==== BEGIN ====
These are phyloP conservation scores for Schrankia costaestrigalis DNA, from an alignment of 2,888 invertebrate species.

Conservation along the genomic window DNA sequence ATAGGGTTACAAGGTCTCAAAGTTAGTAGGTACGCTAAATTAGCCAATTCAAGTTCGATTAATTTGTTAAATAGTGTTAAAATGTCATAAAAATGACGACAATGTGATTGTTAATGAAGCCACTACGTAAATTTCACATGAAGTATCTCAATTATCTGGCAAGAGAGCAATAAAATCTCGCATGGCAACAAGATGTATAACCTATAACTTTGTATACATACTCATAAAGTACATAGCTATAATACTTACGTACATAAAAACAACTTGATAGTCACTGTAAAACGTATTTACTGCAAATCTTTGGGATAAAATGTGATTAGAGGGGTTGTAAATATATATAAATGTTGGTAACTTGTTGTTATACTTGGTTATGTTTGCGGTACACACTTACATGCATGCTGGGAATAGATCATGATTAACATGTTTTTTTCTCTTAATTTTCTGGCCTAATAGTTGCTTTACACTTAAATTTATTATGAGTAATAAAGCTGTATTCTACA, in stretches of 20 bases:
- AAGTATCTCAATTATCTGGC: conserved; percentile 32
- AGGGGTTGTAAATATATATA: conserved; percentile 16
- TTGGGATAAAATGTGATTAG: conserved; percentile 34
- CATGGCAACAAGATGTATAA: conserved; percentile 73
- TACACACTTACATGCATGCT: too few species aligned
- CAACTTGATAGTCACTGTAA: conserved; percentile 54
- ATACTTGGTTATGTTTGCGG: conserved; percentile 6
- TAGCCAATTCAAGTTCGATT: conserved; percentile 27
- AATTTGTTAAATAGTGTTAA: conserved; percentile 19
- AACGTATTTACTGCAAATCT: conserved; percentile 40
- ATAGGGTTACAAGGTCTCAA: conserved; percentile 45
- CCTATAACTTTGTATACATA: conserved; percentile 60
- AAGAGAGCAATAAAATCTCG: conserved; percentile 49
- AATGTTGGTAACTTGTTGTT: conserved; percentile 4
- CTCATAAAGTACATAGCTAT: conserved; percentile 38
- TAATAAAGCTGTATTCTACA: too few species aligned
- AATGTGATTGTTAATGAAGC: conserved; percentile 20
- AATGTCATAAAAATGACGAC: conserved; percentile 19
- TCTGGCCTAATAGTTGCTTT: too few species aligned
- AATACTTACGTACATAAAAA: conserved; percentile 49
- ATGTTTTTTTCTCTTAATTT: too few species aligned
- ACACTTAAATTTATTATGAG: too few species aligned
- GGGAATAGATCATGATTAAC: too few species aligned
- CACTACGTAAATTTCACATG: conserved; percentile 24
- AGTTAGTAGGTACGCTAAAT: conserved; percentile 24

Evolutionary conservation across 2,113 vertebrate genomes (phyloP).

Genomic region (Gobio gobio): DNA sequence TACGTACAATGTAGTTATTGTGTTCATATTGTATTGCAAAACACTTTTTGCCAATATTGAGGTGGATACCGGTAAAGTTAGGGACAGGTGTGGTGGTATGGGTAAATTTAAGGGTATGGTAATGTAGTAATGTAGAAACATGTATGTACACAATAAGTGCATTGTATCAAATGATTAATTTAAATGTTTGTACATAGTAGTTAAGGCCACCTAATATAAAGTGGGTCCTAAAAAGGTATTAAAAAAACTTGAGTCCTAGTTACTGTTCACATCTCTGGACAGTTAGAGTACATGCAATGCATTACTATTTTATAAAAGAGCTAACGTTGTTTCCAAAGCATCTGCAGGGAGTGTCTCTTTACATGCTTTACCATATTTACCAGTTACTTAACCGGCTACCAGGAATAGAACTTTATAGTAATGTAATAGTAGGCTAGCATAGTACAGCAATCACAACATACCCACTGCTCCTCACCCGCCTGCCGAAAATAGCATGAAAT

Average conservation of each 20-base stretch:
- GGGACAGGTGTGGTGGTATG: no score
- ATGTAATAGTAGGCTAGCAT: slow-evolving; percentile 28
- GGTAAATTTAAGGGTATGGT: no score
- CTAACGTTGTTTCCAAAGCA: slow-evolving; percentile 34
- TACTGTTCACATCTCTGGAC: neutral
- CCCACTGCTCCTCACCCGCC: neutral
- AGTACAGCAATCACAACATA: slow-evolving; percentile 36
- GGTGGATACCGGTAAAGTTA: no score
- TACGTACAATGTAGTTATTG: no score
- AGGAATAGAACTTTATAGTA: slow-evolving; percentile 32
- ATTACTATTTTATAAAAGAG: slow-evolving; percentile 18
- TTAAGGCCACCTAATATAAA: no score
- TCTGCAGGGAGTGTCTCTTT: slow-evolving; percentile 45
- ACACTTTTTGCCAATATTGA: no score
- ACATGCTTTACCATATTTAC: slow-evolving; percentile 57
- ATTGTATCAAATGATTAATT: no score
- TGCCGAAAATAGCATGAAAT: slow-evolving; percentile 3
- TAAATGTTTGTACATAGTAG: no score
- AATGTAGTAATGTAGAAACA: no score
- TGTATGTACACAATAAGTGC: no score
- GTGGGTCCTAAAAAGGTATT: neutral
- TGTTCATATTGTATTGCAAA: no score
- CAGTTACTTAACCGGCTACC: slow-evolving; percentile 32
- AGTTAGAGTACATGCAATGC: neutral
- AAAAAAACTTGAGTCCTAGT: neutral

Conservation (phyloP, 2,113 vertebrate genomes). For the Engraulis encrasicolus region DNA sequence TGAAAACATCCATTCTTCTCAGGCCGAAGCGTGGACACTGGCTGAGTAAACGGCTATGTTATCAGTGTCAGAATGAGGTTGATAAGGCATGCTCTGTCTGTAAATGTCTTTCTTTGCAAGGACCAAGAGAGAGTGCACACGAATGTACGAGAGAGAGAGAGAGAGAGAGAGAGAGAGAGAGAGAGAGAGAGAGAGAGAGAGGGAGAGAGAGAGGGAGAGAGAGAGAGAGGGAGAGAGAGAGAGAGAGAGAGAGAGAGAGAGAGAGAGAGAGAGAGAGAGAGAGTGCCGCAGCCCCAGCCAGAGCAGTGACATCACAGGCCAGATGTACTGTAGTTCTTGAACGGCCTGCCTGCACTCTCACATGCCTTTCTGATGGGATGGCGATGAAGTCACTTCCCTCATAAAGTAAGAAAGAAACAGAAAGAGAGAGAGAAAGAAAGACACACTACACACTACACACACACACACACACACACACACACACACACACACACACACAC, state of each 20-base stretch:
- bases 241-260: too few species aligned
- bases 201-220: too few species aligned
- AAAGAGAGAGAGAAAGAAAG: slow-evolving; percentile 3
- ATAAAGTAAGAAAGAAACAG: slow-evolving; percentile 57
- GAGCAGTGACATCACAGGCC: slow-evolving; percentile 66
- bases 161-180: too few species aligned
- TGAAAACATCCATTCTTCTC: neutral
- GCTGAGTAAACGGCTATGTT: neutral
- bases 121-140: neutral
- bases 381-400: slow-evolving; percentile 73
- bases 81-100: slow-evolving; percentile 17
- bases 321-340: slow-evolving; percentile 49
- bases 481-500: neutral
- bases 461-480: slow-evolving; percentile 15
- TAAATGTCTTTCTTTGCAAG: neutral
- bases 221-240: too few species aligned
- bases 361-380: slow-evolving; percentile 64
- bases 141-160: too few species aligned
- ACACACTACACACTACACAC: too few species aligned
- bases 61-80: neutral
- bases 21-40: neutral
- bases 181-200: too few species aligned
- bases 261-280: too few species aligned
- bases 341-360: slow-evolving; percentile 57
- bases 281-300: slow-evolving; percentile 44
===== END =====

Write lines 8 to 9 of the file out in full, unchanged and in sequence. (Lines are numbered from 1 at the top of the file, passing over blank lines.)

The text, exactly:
- CAACTTGATAGTCACTGTAA: conserved; percentile 54
- ATACTTGGTTATGTTTGCGG: conserved; percentile 6